“I am very happy you posted this. I have often said I want to see examples of how this great technology can be used to further positive goals, and not just slam it for being used as part of security theater.”

I know. I’m happy to post this, too. I want more examples of data mining done right. My ususal example — finding fraudulant patterns in credit card spending or phone calling cards — is wearing thin.

guvn'r August 10, 2007 9:19 AM


Patience, grasshopper. Be a little less quick on the trigger.

Richmond VA is far from a “township”.

In a large city environment it may be obvious to the cops who respond to the same locations every payday, but not to the higher-ups who allocate and deploy resources (unlike your rural townships where the same “nitwit” is both Chief and patrol officer).

Meanwhile the city cops on the front lines may be too busy responding to calls to even notice the patterns, and certainly aren’t in a position to convince the powers-that-be. That’s because the pressure not to waste taxpayer dollars keeps patrol rosters small and heavily utilized, another example of penny-wise, pound foolish public policy.

These are issues introduced by scale and specialization, which consistently cause effects in large scale complex systems contrary to intuition based on smaller and simpler situations.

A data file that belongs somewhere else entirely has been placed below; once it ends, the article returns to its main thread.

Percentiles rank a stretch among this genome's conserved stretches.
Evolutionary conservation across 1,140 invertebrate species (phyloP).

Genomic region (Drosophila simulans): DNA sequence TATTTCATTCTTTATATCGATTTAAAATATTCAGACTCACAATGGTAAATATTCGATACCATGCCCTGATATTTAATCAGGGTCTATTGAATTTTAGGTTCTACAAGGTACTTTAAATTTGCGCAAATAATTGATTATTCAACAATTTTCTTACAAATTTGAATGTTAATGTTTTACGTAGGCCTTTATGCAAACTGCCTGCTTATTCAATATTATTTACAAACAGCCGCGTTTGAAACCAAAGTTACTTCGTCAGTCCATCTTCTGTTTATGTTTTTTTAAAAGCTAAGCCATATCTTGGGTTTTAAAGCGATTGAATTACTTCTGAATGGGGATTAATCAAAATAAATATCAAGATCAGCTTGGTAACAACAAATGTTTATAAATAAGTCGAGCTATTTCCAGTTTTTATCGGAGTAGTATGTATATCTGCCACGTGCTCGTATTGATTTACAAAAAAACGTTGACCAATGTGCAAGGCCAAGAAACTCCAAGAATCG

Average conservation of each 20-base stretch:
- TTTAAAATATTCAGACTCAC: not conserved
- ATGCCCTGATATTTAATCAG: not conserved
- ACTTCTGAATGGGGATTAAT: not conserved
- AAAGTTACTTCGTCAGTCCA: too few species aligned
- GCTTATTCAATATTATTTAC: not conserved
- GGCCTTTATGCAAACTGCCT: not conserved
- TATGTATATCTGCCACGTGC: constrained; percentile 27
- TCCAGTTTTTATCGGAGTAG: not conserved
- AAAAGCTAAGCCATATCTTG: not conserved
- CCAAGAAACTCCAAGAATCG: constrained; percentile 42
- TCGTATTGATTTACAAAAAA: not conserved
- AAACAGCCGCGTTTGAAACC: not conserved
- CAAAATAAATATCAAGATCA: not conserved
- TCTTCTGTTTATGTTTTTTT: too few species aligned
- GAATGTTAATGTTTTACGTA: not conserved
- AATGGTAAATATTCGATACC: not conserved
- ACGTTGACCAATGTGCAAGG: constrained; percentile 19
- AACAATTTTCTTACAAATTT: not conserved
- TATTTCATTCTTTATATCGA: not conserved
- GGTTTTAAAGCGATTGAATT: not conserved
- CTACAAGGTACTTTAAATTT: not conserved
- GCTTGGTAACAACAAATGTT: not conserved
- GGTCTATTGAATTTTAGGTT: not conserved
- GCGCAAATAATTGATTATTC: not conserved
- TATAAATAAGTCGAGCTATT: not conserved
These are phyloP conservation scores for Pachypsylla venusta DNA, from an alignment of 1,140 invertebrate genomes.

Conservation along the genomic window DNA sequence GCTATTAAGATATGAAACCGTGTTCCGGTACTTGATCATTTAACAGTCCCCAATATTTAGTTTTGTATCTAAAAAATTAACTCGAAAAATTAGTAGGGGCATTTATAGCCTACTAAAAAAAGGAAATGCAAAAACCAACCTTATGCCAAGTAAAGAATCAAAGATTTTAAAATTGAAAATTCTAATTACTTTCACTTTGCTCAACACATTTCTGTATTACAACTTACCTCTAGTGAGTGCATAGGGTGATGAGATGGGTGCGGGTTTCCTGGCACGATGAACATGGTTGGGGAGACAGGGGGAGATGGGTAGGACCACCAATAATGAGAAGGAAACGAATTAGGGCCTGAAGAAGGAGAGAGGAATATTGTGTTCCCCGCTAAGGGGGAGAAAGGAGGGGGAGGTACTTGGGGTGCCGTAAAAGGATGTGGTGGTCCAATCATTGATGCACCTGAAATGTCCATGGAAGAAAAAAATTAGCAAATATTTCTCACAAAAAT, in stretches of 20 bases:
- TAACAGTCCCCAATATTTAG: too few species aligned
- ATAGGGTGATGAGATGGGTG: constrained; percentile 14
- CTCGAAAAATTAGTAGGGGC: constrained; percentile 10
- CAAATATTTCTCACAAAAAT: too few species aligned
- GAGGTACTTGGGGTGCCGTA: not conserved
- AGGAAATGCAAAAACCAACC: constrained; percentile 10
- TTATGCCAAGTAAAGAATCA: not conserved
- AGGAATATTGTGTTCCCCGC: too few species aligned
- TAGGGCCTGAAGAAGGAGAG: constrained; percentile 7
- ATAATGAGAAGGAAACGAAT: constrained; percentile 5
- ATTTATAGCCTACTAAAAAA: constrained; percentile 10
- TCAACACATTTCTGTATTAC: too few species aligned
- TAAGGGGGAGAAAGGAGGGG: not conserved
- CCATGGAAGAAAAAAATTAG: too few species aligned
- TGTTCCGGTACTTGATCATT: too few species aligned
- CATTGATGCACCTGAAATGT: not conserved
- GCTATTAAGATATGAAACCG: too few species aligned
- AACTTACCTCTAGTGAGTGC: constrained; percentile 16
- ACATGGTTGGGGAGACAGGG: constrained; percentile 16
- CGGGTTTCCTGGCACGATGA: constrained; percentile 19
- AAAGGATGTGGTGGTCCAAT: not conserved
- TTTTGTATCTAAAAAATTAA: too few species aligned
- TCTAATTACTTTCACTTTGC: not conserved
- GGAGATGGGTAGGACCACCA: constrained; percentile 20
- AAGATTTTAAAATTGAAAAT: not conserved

greg August 10, 2007 9:26 AM

Note that for this sort of thing, it does not need to be personally identifying data.

“Technology has ZERO value compared to what a dimwit cop SHOULD do.”

Cop instincts work in movies, this is real life. The dimwit usually talks out of his ass, just what kind of definition of dimwit are you using……. Oh I see

guvn'r August 10, 2007 9:29 AM

@Fraud Guy, “This might push some crime off to other, less likely venues, but has at its base preventative policing.”

The great thing is that it will also allow recognizing when that displacement has occurred, enabling the police to adjust resources rather than continuing to protect against a deprecated threat.

It also provides a good foundation for causal analysis. Next step in mining the data might be to look for correlations with hypothetical risk factors (site lighting, traffic patterns, neighborhood demographics) and especially negative correlations that would allow predicting where displacement might go, and making environmental changes that would discourage criminal activity.

ForReal August 10, 2007 9:36 AM

We are seeing the value of having software replace (or be put in place of) the human mind in the world’s capital markets. And, in a somewhat difference sense, in the killing fields of Iraq.